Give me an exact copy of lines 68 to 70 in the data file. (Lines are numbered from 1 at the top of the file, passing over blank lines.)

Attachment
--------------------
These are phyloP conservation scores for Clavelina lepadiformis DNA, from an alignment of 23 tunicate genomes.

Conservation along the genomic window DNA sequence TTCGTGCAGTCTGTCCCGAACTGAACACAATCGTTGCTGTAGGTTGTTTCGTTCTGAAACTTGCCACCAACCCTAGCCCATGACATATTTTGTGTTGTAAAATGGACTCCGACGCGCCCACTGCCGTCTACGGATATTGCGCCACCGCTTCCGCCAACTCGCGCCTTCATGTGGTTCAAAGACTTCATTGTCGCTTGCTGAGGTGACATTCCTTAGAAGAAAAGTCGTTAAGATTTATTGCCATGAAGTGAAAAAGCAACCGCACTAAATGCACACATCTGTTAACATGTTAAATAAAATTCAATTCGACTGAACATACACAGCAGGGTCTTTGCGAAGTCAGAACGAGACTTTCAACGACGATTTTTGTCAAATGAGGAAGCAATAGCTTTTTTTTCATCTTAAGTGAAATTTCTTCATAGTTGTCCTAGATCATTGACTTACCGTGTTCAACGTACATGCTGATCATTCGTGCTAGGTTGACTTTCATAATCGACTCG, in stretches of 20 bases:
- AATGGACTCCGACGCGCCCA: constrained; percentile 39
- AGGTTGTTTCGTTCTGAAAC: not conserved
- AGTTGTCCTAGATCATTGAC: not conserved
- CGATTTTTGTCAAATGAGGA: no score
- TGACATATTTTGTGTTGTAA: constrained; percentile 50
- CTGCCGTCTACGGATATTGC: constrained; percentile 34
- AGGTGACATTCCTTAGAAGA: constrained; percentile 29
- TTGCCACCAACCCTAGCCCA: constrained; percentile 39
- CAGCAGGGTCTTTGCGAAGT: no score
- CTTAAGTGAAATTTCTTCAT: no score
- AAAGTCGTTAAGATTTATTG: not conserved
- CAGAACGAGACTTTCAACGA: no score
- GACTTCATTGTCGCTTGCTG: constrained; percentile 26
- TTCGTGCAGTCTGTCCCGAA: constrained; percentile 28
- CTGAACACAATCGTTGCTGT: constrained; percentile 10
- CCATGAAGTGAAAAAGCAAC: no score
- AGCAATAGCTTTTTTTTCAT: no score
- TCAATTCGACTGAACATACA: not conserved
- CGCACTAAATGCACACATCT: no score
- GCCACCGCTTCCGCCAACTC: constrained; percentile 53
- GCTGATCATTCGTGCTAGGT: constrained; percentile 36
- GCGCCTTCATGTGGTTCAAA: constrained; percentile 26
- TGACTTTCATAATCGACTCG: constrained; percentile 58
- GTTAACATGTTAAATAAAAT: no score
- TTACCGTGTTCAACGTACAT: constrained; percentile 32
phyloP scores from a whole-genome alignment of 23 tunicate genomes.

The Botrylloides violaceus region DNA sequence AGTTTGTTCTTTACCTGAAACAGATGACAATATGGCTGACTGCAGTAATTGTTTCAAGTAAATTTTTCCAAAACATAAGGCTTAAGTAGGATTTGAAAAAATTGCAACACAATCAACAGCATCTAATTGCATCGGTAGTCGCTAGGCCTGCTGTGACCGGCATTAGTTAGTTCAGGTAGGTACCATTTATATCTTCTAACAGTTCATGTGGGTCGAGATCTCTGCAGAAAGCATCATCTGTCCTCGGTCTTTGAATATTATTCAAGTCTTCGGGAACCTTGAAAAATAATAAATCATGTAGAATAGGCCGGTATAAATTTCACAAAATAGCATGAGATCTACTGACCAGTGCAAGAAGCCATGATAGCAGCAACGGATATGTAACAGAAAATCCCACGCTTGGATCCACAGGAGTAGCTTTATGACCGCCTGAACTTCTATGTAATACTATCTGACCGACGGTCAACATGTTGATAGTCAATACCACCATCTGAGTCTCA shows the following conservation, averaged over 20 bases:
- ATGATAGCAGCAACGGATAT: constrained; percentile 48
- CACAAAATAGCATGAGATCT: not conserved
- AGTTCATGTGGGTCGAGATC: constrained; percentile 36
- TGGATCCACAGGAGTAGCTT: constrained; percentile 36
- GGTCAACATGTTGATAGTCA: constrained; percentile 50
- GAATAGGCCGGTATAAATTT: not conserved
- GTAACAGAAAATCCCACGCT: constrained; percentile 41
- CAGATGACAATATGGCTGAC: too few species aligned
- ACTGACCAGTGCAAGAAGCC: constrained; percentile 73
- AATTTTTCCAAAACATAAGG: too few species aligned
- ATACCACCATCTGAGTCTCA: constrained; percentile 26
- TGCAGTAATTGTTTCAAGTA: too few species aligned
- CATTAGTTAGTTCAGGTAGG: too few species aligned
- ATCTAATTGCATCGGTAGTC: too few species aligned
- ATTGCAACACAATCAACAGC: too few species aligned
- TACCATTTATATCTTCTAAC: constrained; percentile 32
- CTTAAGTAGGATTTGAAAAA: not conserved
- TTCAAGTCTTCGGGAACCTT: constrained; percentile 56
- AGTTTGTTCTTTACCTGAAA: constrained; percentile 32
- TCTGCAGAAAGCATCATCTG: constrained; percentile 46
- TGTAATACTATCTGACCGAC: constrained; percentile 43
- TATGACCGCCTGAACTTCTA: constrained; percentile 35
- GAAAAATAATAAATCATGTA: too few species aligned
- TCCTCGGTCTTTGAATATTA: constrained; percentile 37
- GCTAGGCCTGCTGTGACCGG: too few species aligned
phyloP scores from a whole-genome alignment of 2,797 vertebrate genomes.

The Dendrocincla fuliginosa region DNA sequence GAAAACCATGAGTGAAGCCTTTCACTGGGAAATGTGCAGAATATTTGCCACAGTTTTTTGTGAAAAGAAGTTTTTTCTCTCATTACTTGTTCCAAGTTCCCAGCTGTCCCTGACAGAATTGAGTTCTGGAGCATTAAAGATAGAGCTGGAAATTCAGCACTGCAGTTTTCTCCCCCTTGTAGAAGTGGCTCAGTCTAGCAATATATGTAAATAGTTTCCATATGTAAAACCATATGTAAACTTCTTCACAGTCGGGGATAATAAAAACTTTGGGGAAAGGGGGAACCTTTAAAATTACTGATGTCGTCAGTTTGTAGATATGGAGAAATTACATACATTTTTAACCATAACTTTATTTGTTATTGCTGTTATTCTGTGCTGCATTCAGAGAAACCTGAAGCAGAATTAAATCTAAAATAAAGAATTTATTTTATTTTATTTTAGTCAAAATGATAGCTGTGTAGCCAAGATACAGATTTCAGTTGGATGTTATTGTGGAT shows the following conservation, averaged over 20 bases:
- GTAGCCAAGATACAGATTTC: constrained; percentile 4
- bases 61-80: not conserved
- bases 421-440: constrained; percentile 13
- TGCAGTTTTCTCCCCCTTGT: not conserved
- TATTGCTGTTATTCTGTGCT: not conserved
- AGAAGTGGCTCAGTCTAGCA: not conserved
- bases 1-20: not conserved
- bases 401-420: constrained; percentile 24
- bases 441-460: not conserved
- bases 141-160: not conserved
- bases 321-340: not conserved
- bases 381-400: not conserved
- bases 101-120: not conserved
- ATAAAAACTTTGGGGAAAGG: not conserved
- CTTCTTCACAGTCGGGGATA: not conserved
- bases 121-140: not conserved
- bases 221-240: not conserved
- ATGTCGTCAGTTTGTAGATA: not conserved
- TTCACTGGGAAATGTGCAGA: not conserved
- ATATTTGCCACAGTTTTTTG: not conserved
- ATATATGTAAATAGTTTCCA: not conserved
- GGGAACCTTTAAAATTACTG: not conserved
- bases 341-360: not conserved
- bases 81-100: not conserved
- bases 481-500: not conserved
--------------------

- bases 381-400: not conserved
- bases 101-120: not conserved
- ATAAAAACTTTGGGGAAAGG: not conserved